One week ahead
Made the dough. Recipes are here. I planned one batch of conductive dough and half a batch of insulating dough for every three kids, which was a generous amount. I used a teaspoon of grocery-store-grade food colouring for every batch. The recipe can be multiplied, but it’s very stiff to stir at the end. I was stirring by hand, and a double batch was the most I was physically able to work with. The dough keeps well for over a week if kept at room temperature in a sealed plastic bag.
Gave the volunteers a chance to experiment with the dough, and briefed them about how the workshop would go.
Crimped terminal lugs onto the ends of anything with wires. The helpful folks at UST say that it’s recommended, not required. We didn’t have time to add lugs onto everything, and circuits work without them. But we found that kids who had terminal lugs were able to bring their imagined creations to life, such as Earl the caterpillar, above; kids who didn’t have terminal lugs were able to make lights and buzzers turn on, but got frustrated trying to make it look like the butterfly, elephant, or “spider-cat” they imagined, because the wires kept slipping out of the dough. UST also recommends soldering the lugs; I’m not sure that’s a big advantage, and it significantly increases the skill needed to prepare. I used fork lugs (sometimes called spade lugs or Sta-kons); if you can find the type with a hooked end, it’ll work even better for grabbing on to the dough. The lugs and the tool for attaching (aka crimping) them are available from the automotive section of a hardware store.
Figured out seating and logistics. We had tables of four: three kids and an adult. I didn’t want the supplies on the table when we started, because I needed the undivided attention of the kids while I talked about safety, so I made a bag of supplies for each table but left them at the side of the room: one motor, two batteries, one buzzer, a handful of popsicle sticks, one batch of conductive dough, half a batch of insulating dough, etc.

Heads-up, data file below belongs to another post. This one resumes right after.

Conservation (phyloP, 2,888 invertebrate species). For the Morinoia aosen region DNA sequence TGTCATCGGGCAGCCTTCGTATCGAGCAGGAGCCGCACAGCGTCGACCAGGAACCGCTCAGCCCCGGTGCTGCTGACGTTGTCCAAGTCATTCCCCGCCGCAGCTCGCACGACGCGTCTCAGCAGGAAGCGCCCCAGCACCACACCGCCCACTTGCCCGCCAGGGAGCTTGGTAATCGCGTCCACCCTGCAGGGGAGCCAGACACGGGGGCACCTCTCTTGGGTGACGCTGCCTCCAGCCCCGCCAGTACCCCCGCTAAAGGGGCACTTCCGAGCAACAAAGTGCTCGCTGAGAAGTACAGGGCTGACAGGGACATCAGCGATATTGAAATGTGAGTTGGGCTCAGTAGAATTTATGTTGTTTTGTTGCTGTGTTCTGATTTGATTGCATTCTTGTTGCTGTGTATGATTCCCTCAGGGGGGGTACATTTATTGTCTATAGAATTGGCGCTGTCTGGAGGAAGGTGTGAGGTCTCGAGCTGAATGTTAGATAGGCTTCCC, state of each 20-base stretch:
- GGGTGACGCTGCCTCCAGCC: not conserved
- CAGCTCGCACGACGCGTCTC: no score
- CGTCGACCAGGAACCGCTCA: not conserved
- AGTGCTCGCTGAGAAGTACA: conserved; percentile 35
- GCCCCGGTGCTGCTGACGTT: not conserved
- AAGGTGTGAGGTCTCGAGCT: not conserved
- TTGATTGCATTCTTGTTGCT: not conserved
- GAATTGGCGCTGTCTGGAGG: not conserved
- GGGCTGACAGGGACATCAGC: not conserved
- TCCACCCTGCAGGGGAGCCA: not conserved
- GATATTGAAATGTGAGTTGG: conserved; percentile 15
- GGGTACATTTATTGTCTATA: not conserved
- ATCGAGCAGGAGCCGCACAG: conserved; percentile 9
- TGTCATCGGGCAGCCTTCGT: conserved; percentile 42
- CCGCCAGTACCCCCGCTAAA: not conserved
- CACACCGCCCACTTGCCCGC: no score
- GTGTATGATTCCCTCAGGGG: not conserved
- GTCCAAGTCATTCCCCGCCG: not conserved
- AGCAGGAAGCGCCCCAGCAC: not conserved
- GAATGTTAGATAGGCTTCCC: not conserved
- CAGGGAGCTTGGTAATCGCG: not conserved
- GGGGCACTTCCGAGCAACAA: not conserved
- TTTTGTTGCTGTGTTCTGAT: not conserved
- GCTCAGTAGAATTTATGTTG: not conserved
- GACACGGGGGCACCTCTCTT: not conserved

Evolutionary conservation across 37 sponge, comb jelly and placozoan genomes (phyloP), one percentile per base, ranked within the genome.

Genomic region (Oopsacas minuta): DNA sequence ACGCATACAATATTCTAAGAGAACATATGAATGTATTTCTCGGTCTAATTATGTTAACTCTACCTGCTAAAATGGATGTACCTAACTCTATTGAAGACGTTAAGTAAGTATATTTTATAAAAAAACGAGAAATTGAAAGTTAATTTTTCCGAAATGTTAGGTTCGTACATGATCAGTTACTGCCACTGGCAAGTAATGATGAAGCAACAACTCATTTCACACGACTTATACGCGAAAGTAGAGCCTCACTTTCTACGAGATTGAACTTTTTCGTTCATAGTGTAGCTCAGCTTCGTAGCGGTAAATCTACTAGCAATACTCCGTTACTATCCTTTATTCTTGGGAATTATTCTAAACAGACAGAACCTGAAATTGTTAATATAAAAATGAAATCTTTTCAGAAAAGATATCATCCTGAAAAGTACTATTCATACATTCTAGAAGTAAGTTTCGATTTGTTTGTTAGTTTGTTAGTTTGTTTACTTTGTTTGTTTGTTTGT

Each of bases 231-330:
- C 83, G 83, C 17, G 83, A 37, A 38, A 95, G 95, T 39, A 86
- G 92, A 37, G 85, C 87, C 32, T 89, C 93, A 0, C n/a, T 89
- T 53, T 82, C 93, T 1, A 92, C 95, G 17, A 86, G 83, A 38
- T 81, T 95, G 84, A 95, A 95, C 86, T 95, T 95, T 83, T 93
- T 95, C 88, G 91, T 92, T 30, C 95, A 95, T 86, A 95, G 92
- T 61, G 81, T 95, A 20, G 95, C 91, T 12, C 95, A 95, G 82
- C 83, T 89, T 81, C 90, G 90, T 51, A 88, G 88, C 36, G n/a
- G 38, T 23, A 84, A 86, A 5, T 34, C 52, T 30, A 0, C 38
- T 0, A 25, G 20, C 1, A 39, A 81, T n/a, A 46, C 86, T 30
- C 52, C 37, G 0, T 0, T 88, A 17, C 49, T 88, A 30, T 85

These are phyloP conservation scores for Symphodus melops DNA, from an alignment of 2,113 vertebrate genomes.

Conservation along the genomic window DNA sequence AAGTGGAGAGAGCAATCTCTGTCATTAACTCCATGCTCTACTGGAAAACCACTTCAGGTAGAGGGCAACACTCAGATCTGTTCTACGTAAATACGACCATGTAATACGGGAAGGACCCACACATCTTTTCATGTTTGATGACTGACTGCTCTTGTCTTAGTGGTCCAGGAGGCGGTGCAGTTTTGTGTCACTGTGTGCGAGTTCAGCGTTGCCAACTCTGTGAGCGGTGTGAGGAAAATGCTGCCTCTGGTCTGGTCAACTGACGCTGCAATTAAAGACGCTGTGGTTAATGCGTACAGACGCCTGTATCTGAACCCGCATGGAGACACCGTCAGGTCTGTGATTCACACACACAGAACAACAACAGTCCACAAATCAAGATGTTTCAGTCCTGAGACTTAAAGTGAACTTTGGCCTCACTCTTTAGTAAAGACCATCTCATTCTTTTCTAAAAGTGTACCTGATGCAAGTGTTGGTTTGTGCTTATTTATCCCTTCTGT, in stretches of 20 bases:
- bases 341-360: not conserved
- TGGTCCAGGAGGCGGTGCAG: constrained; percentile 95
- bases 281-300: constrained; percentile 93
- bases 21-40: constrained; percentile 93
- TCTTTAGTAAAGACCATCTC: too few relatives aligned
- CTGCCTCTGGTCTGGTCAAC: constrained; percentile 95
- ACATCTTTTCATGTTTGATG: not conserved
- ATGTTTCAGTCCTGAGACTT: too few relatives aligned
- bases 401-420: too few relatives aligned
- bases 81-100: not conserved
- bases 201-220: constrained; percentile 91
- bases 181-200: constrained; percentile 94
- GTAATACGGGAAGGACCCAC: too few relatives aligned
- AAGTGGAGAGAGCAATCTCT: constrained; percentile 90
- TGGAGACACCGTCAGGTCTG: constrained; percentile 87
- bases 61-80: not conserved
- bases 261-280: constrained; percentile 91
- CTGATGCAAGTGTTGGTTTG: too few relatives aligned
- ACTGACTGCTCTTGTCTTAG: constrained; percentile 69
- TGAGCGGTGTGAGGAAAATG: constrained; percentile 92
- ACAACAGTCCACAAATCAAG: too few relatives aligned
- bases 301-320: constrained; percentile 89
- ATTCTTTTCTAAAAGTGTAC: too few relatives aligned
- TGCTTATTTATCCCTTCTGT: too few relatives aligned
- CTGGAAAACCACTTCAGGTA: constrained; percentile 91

As people were arriving, they took a seat at a table that had pencils, markers, nametags, and blank paper. We encouraged them to draw the animal (real or imagined) that they would like to make tonight.
15 min: When everyone was seated, I introduced myself and introduced the play-dough. I asked everyone to put on their safety glasses. I demo’ed three circuits: an LED circuit in conductive dough (which I showed with the LED in forward and reverse bias), an LED circuit in non-conductive dough, and a short circuit with an LED. We had a brief conversation about the idea that “electricity has to go through things” in order to make them work.
Safety briefing: there are two rules.
- Batteries must always be connected to dough, not directly to other components.
- Wear your safety glasses.
15 min: First mission: figure out how the components work. I showed them the buzzer, button, and motor, and asked them to hook them up to test them.
45 min: Once kids were getting confident about making lights light up and buzzers buzz, I got their attention and asked them what they wanted to build. Was it an animal whose eyes lit up, or a monster that made noise when you pressed a button? I solicited ideas from each table, mostly so that any kids who were at a loss about what was possible could hear a few different ideas. Then I let them go at it, and circulated with the volunteers.
15 min: When the evening was almost over, we brought the kids together and walked to the electronics shop, where we demonstrated some considerably larger lights and motors, and talked a bit about what it means to do this for a living. Many of them had questions about motors (like in ceiling fans and vacuum cleaners) as well as sensors (like in the drinking fountains we had passed or in auto-flushing toilets), so we talked about that for a bit.
I didn’t really have a good way to end the workshop. I would have liked to spend a little time having them think about what they noticed, or what they might like to build next, but couldn’t really clear up in my head what I was aiming for. So, I thanked them and told them they could take their creations home (except for batteries and motors). We headed back to the activity room, where many of the kids would have happily gone back to making stuff if the arrival of their parents hadn’t interfered.
Total workshop time: 1h 30 min.